Shipton Hall was built around 1587 by Richard Lutwyche to replace a much older, black and white, timbered house which was destroyed by fire earlier in the 16th century. Richard Lutwyche lived at a neighbouring manor, Lutwyche Hall, and it is said that he gave Shipton as a dowry when his daughter Elizabeth married Thomas Mytton. Shipton remained in the Mytton family for the next 300 years.
The house has been described as "an exquisite specimen of Elizabethan architecture set in a quaint old fashioned garden, the whole forming a picture which, as regards both form and colour, satisfies the artistic sense of even the most fastidious".
The mellow stone of the Hall and its Georgian Stable Block blends perfectly with the beautiful countryside of Shropshire's Covedale. Inside the house there is an interesting combination of elegant Georgian rococo décor with some beautiful Tudor panelling and timberwork. The latter illustrates how the house was constructed and the transition from black and white timbers to stone and brick built houses. Many of the medieval timbers from the older manor house and some of the doors survive in Shipton today.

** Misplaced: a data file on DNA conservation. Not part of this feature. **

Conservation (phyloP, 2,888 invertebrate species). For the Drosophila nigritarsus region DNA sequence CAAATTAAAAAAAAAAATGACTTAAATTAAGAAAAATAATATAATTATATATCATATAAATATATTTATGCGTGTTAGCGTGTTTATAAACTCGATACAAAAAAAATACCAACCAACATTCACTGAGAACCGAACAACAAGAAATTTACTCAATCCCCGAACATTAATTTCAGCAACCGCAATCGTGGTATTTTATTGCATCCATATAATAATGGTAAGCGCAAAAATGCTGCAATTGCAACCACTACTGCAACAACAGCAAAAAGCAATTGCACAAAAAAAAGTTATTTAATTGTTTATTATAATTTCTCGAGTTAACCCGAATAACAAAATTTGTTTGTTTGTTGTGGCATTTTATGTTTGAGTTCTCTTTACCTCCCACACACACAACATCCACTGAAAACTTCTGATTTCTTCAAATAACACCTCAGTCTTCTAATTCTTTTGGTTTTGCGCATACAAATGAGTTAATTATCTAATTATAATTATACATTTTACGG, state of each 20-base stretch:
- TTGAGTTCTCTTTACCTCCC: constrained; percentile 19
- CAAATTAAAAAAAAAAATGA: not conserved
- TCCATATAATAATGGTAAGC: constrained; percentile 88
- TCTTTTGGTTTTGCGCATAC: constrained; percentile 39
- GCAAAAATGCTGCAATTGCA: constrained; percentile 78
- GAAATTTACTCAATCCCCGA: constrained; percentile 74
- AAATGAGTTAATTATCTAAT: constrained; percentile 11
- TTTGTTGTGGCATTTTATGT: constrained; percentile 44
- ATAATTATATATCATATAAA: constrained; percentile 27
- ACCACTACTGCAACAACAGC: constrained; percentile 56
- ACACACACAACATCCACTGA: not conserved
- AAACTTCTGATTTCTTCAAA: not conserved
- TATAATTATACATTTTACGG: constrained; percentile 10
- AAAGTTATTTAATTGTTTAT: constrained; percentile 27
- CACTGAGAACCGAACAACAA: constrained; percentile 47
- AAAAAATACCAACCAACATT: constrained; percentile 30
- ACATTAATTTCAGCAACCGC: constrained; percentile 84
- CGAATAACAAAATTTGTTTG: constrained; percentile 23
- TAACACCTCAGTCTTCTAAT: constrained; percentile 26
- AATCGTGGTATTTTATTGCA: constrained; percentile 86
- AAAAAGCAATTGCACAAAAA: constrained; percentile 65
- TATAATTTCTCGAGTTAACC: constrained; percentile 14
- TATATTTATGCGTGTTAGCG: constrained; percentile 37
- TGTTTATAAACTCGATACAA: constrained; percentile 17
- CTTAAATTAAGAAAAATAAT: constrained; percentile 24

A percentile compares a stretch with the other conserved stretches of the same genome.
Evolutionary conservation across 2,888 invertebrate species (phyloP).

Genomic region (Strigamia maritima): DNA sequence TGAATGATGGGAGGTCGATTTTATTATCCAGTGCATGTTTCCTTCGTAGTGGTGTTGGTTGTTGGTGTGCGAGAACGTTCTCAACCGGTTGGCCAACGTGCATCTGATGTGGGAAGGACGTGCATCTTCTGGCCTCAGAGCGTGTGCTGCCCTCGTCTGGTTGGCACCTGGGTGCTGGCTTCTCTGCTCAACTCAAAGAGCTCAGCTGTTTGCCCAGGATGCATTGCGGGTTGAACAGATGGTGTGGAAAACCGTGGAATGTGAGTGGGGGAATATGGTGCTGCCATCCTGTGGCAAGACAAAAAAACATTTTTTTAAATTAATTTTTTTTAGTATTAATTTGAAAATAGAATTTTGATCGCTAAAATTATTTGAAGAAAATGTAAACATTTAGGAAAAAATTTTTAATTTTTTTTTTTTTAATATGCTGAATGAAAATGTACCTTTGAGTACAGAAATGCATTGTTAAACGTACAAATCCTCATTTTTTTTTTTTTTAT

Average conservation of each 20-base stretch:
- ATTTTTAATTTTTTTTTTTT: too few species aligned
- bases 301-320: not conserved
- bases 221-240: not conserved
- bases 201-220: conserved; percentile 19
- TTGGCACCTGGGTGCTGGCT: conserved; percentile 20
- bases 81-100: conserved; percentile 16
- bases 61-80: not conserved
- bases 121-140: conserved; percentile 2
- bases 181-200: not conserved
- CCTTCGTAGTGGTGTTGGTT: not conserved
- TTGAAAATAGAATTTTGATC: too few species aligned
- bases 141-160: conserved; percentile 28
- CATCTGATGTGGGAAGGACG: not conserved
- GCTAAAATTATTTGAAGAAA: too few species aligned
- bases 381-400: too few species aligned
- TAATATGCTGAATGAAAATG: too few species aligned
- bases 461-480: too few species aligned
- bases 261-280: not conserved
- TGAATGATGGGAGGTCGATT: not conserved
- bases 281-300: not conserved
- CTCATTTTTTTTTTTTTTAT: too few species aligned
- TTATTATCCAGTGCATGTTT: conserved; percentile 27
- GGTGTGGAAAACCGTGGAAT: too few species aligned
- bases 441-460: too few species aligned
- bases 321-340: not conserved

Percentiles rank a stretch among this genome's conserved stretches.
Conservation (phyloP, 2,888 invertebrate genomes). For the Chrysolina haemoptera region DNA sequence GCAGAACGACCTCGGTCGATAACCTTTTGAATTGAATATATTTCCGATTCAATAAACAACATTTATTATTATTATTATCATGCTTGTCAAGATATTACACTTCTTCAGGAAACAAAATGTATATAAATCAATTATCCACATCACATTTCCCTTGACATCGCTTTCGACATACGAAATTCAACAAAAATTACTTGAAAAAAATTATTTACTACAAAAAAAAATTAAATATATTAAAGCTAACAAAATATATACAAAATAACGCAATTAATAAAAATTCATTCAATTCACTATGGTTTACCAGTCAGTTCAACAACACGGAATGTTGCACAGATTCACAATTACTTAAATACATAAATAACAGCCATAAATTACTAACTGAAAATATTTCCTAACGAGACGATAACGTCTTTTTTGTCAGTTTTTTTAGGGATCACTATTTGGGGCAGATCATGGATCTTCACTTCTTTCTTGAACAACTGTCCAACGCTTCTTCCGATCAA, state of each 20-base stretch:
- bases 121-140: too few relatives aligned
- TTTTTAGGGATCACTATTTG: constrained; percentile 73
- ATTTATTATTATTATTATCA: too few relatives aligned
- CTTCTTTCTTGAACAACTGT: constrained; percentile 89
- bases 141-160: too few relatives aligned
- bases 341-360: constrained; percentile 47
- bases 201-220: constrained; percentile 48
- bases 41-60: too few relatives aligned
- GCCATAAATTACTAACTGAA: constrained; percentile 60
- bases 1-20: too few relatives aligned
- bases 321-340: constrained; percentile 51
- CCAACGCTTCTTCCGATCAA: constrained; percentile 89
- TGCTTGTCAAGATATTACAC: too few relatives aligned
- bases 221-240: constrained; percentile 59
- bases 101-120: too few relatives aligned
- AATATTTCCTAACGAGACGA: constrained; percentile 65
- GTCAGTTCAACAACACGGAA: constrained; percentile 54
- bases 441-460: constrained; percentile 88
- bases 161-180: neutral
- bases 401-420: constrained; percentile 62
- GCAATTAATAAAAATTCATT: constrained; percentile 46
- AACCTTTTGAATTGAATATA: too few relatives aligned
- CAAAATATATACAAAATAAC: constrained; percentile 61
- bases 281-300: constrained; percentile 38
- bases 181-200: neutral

Items of particular interest inside the house are the plasterwork of the ceilings and chimney pieces, some of which are the work of Thomas F Pritchard. The panelling of the Queen's Room and the old "Solar" and the glazing of the windows, many of which retain the original leaded diamond panes, are from the 16th century and 17th century.
In the grounds of Shipton Hall is The Dovecote, the privilege of keeping a dovecote could only granted to Lords of the Manor by Royal Charter. This one is possibly 13th century and dates from the time of the earlier manor house.
St James' Church. The foundations of this beautiful small Parish Church date back to Saxon times with Norman additions. In 1589 the Chancel was "rebuilded from the grounde" by John Lutwyche - son of Richard who built the Hall.
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Shipton Hall Postcode for SatNav: TF13 6JZ
|Tel:||+44 (0)1746 785 225|
|Fax:||+44 (0)1746 785 125|